The riots are over, the clearing-up continues, and the rain has washed the blood off the pavements. White-knuckled Mr. Middle-Britain clutches his copy of the Daily Mail, the vein in his forehead throbbing mercilessly as he declares that the country is going to hell in a handcart. Opinion-makers and politicians ponder on what's to be done, laying the blame at the doors of absent parents, comprehensive education and the welfare state, while most agree that a strong dose of law and order is the only remedy. Tariq Ali was on the radio this morning claiming that the riots had their root in the working-class struggle against the upper-classes, but as usual, he was talking through his hat; there's been riots in this country throughout history - mostly in the summer - and for all sorts of different reasons. It's pointless trying to explain them politically, or even to suggest that there can be a political solution, other than becoming a police state. In a sense, occasional bouts of lawlessness are the price we pay for living in a liberal democracy, and perhaps if we sought cultural (and even psychological) answers as to why these things happen, we might start getting somewhere.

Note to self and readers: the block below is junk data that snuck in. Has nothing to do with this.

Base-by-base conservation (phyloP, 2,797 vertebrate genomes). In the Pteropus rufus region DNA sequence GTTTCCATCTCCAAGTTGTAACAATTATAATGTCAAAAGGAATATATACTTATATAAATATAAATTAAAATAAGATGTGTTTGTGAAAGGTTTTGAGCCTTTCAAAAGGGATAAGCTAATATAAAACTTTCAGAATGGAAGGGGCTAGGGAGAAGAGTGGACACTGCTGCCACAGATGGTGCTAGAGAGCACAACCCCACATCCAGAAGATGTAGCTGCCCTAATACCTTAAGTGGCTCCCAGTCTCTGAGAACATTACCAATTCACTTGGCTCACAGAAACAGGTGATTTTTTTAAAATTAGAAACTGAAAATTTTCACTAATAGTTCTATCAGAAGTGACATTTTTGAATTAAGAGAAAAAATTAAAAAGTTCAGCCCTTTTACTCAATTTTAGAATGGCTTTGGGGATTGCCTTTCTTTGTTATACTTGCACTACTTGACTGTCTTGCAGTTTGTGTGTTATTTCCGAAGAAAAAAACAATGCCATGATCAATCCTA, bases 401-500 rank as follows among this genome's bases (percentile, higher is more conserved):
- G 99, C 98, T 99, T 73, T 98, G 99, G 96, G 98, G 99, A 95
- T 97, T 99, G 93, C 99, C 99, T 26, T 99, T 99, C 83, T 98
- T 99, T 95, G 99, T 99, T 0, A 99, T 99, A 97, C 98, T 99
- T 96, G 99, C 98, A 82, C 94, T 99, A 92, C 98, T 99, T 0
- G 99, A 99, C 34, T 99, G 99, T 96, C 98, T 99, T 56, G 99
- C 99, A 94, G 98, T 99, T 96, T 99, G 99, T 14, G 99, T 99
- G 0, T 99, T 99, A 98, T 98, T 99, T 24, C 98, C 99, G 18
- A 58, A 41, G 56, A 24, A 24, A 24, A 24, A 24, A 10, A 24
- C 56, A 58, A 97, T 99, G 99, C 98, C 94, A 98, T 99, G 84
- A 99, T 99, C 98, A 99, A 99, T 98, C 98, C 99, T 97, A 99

We bumped into our neighbour today who had just returned from a alternative therapy festival at a country house in Devon. He told us that in the evenings, everybody there had been encouraged to sit together in a large circle round the campfire, but after a while, various groups had broken away and gone off to form their own separate little units. There were a lot of teenagers there, the kids of the alternative therapists, and they didn't really want to be with their parents, so they just got drunker and drunker on cheap cider and gathered together in the liminal zones between their parents' groups and started getting edgy and doing their own thing - which goes to show that even in idyllic societies, some kids feel the perfectly natural - and human - urge to form gangs and act like animals.